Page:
Sunday, August 30, 2009

Life Imitates Art II - The Journey

Partner in Crafty Crime
Elizabeth Shippen Green

6 comments:

Anonymous said...

Great eye for the extra ordinary.
Interesting that you twice spotted scenes in your life (with almost no set up) that capture the stillness that Elizabeth Shippen Green painted nearly a century before. (I love her work, too.)
I am being called by your influence to "see" and not miss moments in my life that are fleeting but lasting, especially amidst the bustle. My prayer-Lord, help me to recreate, to participate in Your beauty all around.
Jodi, sounds weird, but you're giving me subtle permission to relate to the world humanly, artistically, instead of mechanically, and heaven knows I'm miserable when I don't.
Thanks!!
Joan Drennen

Jodi said...

Thanks, Joan. The older I get, the more I realize that no matter how painful life can be sometimes, that there is beauty to be found and much to be grateful for in the ordinary moments of the day. God is always speaking and my prayer is to always be listening.

imchosen4worship said...

The difference between the two that speaks to me is the plastic water bottle and the "whiz" of greenery in Partner in Crafty Crime's window. Could I endure a slower train ride that would allow me to see the countryside? How would I survive without a plastic bottle filled with "spring" water? And never mind wearing a dress ...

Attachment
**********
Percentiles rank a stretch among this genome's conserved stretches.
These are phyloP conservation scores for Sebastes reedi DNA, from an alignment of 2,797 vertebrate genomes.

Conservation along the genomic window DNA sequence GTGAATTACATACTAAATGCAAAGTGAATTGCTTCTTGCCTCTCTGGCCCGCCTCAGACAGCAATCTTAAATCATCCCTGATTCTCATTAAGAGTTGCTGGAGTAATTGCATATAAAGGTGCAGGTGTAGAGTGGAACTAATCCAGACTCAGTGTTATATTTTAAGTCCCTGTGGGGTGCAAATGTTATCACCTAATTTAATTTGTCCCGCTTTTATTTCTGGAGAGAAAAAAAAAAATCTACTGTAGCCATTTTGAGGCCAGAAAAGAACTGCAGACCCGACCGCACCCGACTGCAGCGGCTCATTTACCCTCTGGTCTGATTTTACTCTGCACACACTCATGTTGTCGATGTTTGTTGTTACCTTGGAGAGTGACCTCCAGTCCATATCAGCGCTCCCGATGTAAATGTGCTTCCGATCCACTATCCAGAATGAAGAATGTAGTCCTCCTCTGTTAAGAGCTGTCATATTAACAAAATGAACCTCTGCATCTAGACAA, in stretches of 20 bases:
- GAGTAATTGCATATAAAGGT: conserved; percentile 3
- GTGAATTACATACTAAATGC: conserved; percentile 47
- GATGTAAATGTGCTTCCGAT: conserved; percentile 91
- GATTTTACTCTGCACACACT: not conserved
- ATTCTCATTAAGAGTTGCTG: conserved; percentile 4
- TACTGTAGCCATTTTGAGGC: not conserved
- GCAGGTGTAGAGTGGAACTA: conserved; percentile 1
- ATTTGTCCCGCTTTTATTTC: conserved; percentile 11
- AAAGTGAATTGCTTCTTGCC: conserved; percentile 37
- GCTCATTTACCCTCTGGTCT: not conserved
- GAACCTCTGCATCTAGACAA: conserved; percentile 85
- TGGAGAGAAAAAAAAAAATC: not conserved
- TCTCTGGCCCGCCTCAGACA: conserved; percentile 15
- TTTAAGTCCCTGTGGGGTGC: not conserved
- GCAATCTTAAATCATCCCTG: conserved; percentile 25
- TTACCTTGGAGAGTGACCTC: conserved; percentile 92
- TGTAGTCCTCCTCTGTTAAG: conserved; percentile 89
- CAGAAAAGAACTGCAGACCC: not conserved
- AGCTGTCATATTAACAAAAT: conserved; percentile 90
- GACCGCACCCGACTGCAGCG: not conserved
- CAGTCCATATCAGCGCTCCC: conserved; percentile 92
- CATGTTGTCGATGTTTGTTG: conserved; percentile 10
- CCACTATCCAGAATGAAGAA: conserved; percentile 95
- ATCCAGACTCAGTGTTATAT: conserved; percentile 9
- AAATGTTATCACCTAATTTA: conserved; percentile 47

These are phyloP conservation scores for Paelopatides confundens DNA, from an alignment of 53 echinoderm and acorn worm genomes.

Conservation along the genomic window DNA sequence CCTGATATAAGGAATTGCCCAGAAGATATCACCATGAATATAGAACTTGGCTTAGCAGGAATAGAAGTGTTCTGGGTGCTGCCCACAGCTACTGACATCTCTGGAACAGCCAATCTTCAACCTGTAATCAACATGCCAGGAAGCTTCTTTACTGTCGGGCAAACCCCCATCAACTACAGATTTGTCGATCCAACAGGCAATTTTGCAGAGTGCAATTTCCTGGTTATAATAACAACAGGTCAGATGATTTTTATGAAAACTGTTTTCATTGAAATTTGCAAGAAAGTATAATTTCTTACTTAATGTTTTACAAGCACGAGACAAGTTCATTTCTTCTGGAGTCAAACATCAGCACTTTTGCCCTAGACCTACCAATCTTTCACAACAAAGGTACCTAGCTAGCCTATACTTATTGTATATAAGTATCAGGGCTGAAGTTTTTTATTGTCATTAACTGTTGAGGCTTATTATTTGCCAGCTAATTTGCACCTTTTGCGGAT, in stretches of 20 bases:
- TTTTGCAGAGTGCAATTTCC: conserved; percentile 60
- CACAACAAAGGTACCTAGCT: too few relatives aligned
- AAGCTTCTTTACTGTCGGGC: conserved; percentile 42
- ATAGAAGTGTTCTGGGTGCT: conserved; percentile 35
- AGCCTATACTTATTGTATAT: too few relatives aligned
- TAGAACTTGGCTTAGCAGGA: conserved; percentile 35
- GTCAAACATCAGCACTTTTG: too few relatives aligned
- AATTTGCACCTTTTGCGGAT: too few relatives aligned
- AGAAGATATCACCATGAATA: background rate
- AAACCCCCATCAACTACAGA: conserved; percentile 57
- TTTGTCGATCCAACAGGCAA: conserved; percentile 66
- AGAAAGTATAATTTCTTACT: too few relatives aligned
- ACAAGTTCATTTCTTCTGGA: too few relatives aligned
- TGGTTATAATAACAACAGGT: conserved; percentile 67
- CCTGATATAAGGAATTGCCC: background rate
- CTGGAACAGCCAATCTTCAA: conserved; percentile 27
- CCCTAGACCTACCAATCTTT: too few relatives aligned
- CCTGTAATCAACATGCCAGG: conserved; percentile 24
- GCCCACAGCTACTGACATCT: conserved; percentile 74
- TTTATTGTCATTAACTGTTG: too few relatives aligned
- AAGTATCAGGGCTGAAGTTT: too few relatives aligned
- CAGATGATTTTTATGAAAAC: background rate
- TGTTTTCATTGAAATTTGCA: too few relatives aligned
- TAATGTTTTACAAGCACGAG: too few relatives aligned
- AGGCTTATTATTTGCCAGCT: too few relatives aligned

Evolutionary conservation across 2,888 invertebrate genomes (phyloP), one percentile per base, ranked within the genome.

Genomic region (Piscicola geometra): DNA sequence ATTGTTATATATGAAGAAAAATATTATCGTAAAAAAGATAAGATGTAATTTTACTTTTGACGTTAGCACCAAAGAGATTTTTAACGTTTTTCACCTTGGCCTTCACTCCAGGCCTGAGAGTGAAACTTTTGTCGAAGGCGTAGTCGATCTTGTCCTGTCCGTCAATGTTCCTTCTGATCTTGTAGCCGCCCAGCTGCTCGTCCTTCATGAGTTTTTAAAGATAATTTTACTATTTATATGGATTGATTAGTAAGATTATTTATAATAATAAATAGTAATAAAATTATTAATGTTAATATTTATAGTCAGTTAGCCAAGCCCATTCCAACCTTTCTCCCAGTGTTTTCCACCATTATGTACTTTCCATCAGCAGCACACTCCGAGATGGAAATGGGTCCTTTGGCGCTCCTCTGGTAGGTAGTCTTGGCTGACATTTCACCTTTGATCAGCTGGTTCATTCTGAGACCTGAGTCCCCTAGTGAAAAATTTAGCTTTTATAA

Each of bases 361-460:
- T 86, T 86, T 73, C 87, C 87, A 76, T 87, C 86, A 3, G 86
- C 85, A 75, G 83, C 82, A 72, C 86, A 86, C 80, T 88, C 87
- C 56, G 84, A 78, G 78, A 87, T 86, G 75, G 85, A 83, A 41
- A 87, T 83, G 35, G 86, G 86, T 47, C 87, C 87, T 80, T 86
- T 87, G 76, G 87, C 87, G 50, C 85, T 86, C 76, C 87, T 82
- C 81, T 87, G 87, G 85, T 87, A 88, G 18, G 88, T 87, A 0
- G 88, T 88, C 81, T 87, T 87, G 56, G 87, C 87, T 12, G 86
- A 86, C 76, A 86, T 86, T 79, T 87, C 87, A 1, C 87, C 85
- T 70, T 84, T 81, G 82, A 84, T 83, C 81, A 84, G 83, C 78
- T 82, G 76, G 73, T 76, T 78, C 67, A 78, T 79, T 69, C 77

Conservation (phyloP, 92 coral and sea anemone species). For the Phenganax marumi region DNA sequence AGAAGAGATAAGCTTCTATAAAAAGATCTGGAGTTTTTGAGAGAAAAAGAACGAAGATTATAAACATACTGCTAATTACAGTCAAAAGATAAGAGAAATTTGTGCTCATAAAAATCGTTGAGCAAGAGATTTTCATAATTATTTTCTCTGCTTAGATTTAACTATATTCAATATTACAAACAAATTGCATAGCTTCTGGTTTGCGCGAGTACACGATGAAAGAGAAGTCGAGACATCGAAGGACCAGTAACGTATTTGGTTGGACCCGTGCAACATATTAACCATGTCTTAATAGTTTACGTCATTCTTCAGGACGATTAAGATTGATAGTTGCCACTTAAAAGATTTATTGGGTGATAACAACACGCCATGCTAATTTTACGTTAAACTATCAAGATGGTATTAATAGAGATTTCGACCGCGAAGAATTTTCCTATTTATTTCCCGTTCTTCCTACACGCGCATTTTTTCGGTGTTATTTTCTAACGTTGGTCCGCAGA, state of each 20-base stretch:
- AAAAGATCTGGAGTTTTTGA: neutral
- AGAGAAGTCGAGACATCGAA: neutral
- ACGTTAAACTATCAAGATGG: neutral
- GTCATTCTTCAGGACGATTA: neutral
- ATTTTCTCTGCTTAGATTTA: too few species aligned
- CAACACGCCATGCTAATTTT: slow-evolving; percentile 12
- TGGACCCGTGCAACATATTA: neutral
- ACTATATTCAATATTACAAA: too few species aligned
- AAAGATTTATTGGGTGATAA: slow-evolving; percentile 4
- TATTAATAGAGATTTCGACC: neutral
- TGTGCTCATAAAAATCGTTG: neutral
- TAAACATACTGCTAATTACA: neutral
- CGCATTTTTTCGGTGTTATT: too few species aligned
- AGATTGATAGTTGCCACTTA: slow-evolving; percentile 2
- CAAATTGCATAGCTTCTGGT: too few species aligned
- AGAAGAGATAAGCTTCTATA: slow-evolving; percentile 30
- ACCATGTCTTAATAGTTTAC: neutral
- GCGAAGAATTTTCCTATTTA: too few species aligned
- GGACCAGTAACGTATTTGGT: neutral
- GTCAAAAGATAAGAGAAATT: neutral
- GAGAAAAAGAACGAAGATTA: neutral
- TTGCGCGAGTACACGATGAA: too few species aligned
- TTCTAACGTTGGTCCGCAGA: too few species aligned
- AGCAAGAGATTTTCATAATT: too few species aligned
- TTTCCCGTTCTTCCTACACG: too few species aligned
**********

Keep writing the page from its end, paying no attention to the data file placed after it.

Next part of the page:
Jodi said...

Haha, awesome, imchosen4worship! Also, I should point out the fact that the one in the dress is actually a boy. Those were the days...However, there were some slower moments on the train where we saw incredible scenery. More on that in the future post!

imchosen4worship said...

Hmm ... now that you mention it, he does have a boyish head of curly locks. Guess I couldn't get past the "dress." Now I'm curious. Since it is obviously not a dress - what kind of clothing is it?

Jodi said...

According to the book 'American Costume 1840-1920' by Estelle Ansley Worrell, it is a dress. "Very little boys wore dresses of muslin or linen, somewhat plainer than those of little girls until he graduated to knee-length breeches."

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